Volunteer gardeners make others' lives flower

Neighbors

August 10, 1998|By Sally Voris | Sally Voris,SPECIAL TO THE SUN

PERHAPS your favorite shrub is wilting, or your zinnias are covered with white powder.

Do the the leaves of your apples have orange bumps? Are fuzzy blotches tucked between the stems and leaves of your house plants?

If anything like this exists in your home or garden, you may want to take samples of the distressed plants to a plant clinic staffed by volunteer master gardeners.

The clinics are held on Saturday mornings at three branches of the Howard County library: the Miller branch, the Savage branch and the central library in Columbia. The Miller branch also has a clinic Monday evenings.

At the clinics, master gardeners answer questions: whether a plant has a disease or insect damage; why tomatoes aren't growing; how to make a yard or garden better.

The gardeners identify weeds, trees, shrubs, flowers, diseases and insects.

Gordon Bishop and Mary Proffitt coordinate the clinics at the Miller branch, held from 10 a.m. to noon Saturdays and from 7 p.m. to 8: 30 p.m. Mondays.

When Proffitt last volunteered at the clinic, a couple brought in cuttings from every tree on the lot of their new home.

The husband wanted to clear the property, but did not know which trees were valuable.

Proffitt and Mary Gold, another volunteer, identified the trees from the cuttings.

Another couple brought in a lily with small black dots at the base of its leaves, worried that the lovely flower might have a disease.

Those are seeds forming, the gardeners said.

Cy Swett, a master gardener who often works at the plant clinics, says people come with a little bit of everything -- pieces of plants that are turning bronze-colored, plants and weeds to identify, descriptions of insect damage.

Georgia Eacker, coordinator of the Master Gardener Program in Howard County, has organized training for more than 150 volunteer gardeners over the past five years.

The training, which includes 40 hours of classroom instruction, takes place in winter.

To remain certified, master gardeners must volunteer 20 hours each year and attend at least 10 hours of educational programs.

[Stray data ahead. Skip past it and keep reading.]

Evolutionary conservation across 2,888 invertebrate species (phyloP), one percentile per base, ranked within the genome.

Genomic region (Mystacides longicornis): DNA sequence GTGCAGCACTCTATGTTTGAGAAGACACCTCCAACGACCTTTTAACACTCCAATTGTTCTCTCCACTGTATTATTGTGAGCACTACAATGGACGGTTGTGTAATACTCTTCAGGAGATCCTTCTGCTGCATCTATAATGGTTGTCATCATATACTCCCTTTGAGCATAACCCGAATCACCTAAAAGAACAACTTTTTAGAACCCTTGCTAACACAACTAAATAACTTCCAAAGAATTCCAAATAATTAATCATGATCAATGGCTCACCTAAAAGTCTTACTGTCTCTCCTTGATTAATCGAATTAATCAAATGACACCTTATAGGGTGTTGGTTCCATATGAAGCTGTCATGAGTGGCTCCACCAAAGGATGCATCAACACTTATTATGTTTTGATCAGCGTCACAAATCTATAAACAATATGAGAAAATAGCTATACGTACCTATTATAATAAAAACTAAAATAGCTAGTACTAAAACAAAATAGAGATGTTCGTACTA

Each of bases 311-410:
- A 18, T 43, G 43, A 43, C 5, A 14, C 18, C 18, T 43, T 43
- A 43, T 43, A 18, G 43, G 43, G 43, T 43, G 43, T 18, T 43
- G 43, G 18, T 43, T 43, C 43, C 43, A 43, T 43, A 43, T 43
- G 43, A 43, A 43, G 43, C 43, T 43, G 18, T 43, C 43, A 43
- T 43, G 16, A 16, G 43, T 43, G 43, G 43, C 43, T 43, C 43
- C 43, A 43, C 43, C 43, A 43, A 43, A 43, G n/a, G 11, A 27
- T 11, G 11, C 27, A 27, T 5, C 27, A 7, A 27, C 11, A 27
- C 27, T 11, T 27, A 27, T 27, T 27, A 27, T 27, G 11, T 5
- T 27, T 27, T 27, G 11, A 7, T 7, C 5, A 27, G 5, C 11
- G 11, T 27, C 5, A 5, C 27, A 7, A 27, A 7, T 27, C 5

Last year, about 100 master gardeners contributed more than 4,200 hours of community service.

They educated adults and children, tended demonstration gardens and compost bins, led nature walks, and built and staffed exhibits and clinics.

They also consult with homeowners on a one-to-one basis about soil testing, composting, proper selection of plants, fertilization techniques and lawn care.

Master gardeners implemented the Bay-Wise Landscape Management Demonstration Site Program in Howard County.

Ellicott City resident Betsy Kelley coordinates the program, which encourages property owners to use landscaping practices that preserve water quality in the Chesapeake Bay.

Eighteen residents have participated, and Eacker hopes the program will expand. Five sites in Ellicott City have adopted Bay-Wise practices.

One is the Swett home on MacAlpine Road in Ellicott City.

Swett's yard has been certified as a Bay-Wise Demonstration Site because he follows simple practices that help the bay: He mows his lawn higher than is customary, composts, and uses fertilizers and pesticides selectively.

He has also developed butterfly and water gardens.

Other Ellicott City master gardeners pursue a variety of interests.

Louisa Thomspon leads nature walks and writes and lectures about native plants.

Barbara Sieg and Ellen Oppenheimer have supervised the restoration of the Whipps Cemetery in the St. John's Lane community.

Carroll Barrack lectures about maintaining trees and lawns.

Terry Schaffer is creating an exhibit for this year's Howard County Fair, "Gardening on the Internet," which describes how to find gardening information. Included in her directory of resources is the Howard County master gardener's home page, the Garden Bench, at www.agnr.umd.edu/users/mg.

Another volunteer, Michelle Wright, will schedule gardeners to staff the display at the fair.

"We'll answer questions and talk about bugs," says Eacker, "but the display will not have a computer."

Other volunteers from Ellicott City include David Barylski, Virginia Bruce, Brian Cannon, Walter and Marion Carlson, Kathy Davis, Katherine Duck, Jim Eacker, Leisa Hidey, Sharon Koury, Barbara Langridge, Jean Leslie, Mary Opitz, Cookie Oppliger, Rondie Reeser, Sandra Roemer, Elaine Schmitz, Joan St. Ours, Mary Strem, Ellen Sutton, Lisha Utt, Barbara White and Donna White.

Barbara Kerr and this reporter are master gardeners from Elkridge, as is Paul Rutter Sr., who tends an extensive rose garden, lectures on the care of roses -- and makes delicious coffee cakes and cobblers.

In the fall, the volunteers will lead three seminars from 9 a.m. to noon Saturdays at the Cooperative Extension Service office, 3525 Ellicott Mills Drive, Suite L, Ellicott City.

On Sept. 26, the gardeners will explain how to plant bulbs, perennials, trees and shrubs.

The Oct. 3 session will include talks about fall lawn care, composting and preparing the garden for winter.

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